Bruins, Canadiens set to renew rivalry
BOSTON -- It's always fun for the players and fans when the Boston Bruins and Montreal Canadiens get together for the latest renewal of one of the great rivalries in sports.
It's even better when both are healthy and playing well, which is the case for their first 2016-17 meeting Saturday night at TD Garden.
Both got their most important player back for Thursday night's fourth game of the season, with the Canadiens getting goaltender Carey Price back while Bruins center Patrice Bergeron made his return.
Both were factors in wins as Montreal moved to 3-0-1 with a 5-2 home win over the Arizona Coyotes and the Bruins to 3-1-0 with a 2-1 home decision over the New Jersey Devils.
"In our mind, and I think most people in the league, he's the best goalie in the world, and you just can't replace that," Brendan Gallagher said after Price made 27 saves in his first regular season game with the Habs since last Nov. 25. He missed the rest of last season with a knee injury and the first three games of 2016-17 with the flu.
In Boston, Bergeron, out for the first three games with a lower-body injury, scored with 1:15 left to give his team the win in his first game back.
"He does so much for our team ... having Bergy back is great," linemate Brad Marchand said after setting Bergeron up for the winner. "He brings so many things to the table."
Both Price and Bergeron were keys to Team Canada winning the World Cup of Hockey. Both returned to their teams, Price playing one preseason game before getting sick and Bergeron two for the Bruins, before going down.
Their respective teams did well without them, but are clearly better off than they were before Thursday.
"He was good, as good as always," said newly acquired Montreal defenseman Shea Weber, who played his first game in front of Price. "He made some big saves at key times, and obviously we know what we're going to get with him. He's a great player, he's a great competitor, and he's going to give us a chance to win every night."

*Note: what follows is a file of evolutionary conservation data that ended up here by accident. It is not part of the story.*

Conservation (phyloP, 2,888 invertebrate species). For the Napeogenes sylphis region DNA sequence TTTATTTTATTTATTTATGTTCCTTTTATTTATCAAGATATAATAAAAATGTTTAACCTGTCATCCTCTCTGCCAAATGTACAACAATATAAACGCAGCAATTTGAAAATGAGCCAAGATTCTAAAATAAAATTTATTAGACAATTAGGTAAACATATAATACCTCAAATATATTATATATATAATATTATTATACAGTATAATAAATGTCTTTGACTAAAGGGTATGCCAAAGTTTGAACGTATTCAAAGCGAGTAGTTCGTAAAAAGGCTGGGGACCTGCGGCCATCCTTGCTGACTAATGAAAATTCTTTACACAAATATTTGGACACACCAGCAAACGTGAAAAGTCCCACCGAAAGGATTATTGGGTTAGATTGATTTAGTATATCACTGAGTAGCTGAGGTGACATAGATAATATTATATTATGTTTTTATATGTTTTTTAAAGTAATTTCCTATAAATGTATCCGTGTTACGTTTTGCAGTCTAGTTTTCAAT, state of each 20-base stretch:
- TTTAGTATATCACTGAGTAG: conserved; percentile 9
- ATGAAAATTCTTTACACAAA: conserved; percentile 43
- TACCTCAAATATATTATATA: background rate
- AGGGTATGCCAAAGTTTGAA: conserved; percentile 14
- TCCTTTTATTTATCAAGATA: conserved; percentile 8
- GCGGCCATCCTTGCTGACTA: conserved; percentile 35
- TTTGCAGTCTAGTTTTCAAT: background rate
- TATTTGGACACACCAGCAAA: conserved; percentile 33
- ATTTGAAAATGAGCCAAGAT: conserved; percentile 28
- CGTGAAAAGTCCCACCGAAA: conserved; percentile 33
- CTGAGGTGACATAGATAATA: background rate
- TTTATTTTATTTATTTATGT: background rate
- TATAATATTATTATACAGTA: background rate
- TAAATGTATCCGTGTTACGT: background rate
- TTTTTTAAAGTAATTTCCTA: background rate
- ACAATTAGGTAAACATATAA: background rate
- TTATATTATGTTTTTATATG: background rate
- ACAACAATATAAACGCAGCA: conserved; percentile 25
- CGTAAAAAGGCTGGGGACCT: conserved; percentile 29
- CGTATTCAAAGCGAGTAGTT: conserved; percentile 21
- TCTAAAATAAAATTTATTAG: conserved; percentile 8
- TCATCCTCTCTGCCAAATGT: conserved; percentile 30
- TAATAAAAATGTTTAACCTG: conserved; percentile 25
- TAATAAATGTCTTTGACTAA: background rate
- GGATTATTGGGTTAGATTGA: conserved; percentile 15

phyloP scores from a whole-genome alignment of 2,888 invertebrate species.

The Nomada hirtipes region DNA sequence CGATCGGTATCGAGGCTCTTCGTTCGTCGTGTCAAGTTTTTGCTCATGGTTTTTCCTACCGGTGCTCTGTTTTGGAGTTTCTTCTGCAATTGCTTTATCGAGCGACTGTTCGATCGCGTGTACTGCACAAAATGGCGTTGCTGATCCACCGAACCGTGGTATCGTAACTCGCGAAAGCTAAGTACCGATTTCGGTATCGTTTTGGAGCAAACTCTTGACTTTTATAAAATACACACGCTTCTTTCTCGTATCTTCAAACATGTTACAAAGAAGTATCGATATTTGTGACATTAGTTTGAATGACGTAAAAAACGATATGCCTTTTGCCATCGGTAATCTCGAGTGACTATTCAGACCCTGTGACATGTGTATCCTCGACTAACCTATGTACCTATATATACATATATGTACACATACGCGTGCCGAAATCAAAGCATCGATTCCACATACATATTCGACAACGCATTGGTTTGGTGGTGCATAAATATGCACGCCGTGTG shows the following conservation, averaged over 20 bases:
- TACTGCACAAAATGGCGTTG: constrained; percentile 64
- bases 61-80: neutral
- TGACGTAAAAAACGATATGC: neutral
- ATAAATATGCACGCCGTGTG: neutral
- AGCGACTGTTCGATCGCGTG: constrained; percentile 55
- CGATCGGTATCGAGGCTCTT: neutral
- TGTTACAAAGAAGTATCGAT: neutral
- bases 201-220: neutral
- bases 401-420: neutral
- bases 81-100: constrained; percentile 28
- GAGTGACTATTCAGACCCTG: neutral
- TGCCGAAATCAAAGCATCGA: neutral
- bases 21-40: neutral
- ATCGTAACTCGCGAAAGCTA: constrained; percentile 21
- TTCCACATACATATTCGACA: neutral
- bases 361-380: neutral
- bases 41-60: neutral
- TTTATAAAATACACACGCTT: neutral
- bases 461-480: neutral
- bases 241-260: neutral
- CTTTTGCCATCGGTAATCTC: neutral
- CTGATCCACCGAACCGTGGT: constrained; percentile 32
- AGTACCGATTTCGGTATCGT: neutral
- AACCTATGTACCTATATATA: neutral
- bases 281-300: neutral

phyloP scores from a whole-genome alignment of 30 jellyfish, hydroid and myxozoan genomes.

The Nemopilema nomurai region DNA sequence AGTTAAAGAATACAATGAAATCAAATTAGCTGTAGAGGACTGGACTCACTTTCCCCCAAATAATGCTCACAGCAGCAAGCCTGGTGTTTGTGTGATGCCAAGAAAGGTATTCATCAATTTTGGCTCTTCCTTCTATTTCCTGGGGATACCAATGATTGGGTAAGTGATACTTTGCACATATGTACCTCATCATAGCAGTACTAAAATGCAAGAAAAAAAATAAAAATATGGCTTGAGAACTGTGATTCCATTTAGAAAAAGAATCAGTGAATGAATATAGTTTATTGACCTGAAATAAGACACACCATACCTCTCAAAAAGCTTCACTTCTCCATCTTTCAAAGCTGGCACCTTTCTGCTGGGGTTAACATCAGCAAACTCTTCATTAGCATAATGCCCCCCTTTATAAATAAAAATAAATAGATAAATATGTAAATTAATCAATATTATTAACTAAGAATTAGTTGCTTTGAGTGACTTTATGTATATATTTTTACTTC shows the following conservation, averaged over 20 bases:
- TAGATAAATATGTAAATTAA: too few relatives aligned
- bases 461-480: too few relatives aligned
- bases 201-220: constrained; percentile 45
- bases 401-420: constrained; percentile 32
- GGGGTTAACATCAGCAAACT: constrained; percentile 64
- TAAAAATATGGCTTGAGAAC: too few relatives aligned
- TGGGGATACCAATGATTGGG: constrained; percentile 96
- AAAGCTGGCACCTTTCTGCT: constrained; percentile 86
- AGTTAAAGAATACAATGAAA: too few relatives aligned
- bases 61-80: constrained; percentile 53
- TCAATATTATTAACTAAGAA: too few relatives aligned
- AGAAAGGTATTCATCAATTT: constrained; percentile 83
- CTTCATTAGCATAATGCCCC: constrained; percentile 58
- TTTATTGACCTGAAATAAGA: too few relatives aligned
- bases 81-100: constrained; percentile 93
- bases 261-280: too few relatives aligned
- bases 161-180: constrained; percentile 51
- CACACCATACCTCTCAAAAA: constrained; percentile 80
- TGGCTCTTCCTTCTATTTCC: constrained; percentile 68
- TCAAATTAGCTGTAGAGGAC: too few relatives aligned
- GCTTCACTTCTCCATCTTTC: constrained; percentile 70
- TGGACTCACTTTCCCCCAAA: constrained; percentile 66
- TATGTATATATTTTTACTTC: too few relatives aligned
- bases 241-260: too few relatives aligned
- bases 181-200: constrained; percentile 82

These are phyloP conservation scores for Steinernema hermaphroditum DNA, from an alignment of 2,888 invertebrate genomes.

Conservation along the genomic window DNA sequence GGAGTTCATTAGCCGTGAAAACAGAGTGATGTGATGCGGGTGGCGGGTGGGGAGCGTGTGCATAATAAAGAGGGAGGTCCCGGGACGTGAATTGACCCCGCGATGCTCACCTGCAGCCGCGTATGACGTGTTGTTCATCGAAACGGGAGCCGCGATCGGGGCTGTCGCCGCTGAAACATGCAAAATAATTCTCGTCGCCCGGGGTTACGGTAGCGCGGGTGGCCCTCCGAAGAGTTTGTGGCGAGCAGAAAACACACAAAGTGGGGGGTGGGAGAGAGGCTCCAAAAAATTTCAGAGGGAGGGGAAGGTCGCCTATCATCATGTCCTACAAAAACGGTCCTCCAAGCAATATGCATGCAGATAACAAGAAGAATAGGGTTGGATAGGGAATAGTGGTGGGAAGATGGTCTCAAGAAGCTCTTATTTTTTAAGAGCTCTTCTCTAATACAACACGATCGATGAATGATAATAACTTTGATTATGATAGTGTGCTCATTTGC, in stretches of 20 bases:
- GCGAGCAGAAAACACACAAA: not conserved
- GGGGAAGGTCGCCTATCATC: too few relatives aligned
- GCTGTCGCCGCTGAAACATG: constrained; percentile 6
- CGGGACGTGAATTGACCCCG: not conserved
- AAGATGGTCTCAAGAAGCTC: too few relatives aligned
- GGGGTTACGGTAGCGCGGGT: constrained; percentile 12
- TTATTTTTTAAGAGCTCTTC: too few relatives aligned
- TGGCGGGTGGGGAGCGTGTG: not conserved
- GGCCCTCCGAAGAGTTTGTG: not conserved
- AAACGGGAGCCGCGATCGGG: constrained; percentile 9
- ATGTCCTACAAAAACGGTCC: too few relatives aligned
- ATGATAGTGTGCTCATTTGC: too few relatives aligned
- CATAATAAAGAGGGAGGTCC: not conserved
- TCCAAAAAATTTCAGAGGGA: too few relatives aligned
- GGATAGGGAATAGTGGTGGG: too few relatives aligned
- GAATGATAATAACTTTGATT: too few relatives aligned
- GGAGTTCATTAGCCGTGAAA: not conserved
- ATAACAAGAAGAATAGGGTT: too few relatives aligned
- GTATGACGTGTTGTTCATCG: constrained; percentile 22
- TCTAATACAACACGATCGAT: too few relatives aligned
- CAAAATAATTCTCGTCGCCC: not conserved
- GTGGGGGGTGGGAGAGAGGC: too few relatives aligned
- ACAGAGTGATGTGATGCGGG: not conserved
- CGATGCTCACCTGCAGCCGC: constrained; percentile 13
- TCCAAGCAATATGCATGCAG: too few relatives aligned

Bergeron was replaced during his absence by the newly signed David Backes, who centered Marchand and David Pastrnak -- and the line didn't miss a beat. Backes slid down to right wing on the line centered by David Krejci on Thursday.
Marchand scored the first goal and both he and Pastrnak were a plus-2 in the win -- raising both to an NHL-best plus-9 through the first four games. Marchand, armed with a new $49 million contract, has three goals and nine points while Pastrnak owns four goals and seven points in four games.
The Canadiens have had the better of the rivalry in recent years, but the Bruins did win two of the last three between the two last season -- Montreal's win in that span a 5-1 outdoor drubbing of the Bruins at Gillette Stadium in the Winter Classic.
Tuukka Rask, who has allowed just five goals in his 3-0 start to the season, is just 5-15-3 lifetime against the Canadiens, while Price is an impressive 22-8-3 against Boston.
One major change in the rivalry involves Weber, acquired from the Nashville Predators in an even swap for P.K. Souban, the latter the No. 1 villain of the TD Garden crowd. No one in Boston hates Shea Weber.
The Bruins opened last season with three straight home games, losing all three en route to 17-18-6 season home record (25-13-3 on the road) and missed the playoffs for the second straight season. That's what made it important for them to win Thursday in the opener of a three-game homestand.
"We talked about our home record in the last few years and we wanted to do the job early, especially in the first game -- and it's one step but we're happy with it, said Bergeron.
The Canadiens are 1-0-1 on the road.